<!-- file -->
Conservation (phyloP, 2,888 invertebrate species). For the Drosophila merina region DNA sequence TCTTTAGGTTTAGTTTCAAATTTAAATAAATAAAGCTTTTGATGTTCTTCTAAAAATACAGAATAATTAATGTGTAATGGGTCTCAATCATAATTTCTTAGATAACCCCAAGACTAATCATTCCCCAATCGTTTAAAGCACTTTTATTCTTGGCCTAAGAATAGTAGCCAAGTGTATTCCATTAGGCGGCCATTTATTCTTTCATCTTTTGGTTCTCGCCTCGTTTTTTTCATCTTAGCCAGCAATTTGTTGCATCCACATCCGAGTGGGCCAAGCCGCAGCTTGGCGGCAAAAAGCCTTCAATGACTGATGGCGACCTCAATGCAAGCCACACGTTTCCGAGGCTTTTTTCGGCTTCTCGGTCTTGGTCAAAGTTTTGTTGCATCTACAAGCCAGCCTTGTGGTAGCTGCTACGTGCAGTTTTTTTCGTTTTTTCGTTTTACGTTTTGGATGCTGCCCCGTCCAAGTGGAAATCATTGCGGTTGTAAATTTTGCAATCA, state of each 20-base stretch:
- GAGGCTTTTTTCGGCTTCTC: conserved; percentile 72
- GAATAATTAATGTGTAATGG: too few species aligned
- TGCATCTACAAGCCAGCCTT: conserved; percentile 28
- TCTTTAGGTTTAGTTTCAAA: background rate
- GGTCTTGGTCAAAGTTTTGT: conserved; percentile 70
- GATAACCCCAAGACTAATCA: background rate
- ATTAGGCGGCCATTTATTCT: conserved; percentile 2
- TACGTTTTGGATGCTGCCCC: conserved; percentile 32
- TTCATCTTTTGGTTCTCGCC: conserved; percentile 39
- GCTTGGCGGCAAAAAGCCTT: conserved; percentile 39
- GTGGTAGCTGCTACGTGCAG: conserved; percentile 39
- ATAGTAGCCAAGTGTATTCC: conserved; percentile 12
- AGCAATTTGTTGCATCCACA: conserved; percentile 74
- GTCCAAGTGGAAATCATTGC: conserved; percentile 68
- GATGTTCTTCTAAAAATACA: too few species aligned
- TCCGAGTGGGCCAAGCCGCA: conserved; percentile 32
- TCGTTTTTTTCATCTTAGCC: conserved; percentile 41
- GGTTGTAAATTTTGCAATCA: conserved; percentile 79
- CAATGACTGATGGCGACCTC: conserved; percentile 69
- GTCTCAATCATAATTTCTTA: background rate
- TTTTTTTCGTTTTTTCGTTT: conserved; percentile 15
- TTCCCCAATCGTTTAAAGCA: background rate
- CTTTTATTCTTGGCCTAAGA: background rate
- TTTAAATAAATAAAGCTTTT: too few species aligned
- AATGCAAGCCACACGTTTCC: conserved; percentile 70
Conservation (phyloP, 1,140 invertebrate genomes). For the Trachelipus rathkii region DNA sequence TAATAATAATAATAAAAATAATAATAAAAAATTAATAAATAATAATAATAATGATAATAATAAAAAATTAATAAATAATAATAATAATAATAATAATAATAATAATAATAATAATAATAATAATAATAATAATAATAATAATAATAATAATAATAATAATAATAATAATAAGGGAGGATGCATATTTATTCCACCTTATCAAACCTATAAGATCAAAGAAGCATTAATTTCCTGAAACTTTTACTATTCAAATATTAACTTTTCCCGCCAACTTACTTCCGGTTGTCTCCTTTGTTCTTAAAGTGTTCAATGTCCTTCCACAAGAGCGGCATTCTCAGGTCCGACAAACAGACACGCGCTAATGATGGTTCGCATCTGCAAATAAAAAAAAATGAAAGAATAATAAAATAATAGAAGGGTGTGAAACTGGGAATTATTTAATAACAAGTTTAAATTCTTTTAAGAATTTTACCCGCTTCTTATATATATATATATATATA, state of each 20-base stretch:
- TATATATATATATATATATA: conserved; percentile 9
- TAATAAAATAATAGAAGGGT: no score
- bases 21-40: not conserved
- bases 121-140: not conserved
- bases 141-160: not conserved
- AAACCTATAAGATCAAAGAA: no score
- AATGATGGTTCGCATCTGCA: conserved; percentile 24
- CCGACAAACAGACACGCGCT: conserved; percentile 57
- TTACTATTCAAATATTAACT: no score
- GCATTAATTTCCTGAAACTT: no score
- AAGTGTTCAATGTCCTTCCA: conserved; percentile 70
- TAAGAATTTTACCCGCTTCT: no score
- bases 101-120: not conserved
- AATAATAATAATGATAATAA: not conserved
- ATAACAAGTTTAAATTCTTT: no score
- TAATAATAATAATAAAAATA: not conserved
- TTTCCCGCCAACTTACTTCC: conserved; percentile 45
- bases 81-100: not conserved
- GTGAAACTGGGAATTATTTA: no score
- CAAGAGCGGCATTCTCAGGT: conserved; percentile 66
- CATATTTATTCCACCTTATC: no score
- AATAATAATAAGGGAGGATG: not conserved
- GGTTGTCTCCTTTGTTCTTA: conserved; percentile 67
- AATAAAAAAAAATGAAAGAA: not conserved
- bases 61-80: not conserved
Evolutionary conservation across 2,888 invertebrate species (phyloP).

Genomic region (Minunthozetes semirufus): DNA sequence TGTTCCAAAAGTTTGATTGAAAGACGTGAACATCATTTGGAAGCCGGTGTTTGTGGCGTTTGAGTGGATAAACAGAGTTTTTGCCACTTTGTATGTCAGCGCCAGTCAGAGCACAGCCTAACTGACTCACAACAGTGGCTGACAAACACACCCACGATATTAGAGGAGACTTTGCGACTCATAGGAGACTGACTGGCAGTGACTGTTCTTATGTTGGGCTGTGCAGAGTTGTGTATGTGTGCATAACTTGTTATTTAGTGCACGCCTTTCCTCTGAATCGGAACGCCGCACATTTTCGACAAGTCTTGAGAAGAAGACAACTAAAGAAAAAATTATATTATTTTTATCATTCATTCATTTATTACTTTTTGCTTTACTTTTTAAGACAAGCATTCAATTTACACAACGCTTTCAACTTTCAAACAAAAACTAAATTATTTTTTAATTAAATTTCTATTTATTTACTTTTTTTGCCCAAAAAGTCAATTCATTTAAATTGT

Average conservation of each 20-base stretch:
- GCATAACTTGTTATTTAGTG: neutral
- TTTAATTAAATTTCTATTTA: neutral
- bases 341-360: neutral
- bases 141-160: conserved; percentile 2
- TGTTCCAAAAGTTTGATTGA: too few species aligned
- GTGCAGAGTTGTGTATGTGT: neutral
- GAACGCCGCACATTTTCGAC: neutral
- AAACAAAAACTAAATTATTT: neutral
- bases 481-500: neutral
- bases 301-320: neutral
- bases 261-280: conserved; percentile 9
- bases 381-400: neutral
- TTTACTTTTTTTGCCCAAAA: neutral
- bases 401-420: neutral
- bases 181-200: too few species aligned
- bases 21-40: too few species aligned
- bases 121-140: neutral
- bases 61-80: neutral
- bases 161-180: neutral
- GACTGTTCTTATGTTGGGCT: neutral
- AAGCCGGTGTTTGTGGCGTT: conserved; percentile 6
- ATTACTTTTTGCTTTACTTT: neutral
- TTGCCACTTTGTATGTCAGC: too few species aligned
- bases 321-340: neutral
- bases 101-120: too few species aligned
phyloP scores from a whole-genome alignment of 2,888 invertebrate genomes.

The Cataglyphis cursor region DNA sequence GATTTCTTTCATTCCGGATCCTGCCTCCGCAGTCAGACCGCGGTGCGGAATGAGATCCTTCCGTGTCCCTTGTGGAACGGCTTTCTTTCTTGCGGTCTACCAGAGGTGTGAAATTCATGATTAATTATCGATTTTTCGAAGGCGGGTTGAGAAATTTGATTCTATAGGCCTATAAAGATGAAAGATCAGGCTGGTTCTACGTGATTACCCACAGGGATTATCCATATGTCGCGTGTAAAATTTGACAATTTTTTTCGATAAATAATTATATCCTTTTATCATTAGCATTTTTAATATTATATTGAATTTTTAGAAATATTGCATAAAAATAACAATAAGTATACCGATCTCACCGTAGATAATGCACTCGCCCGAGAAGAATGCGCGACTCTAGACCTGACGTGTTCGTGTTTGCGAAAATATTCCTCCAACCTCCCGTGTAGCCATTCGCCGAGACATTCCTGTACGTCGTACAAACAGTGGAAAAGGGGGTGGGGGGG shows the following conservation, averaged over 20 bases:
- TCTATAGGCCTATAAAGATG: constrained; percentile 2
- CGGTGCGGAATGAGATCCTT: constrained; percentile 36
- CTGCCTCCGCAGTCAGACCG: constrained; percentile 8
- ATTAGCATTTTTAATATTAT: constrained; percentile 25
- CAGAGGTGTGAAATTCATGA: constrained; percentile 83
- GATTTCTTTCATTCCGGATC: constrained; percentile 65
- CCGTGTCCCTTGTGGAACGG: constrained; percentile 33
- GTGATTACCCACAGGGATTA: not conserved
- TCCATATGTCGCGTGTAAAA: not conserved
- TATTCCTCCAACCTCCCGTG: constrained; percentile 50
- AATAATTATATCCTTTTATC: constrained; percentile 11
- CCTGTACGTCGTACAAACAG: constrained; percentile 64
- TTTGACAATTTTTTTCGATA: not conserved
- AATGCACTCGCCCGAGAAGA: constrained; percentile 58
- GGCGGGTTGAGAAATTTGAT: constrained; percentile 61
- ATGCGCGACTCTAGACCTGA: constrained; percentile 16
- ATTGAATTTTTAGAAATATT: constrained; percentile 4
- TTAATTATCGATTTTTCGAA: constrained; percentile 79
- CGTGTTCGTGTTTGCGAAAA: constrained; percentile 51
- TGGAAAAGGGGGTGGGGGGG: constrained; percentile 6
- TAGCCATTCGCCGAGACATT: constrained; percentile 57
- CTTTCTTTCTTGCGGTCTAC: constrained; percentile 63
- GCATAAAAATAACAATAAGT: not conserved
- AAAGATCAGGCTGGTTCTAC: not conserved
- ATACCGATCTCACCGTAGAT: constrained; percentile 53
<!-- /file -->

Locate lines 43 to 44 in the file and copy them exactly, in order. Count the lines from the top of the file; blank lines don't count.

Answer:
- TAATAATAATAATAAAAATA: not conserved
- TTTCCCGCCAACTTACTTCC: conserved; percentile 45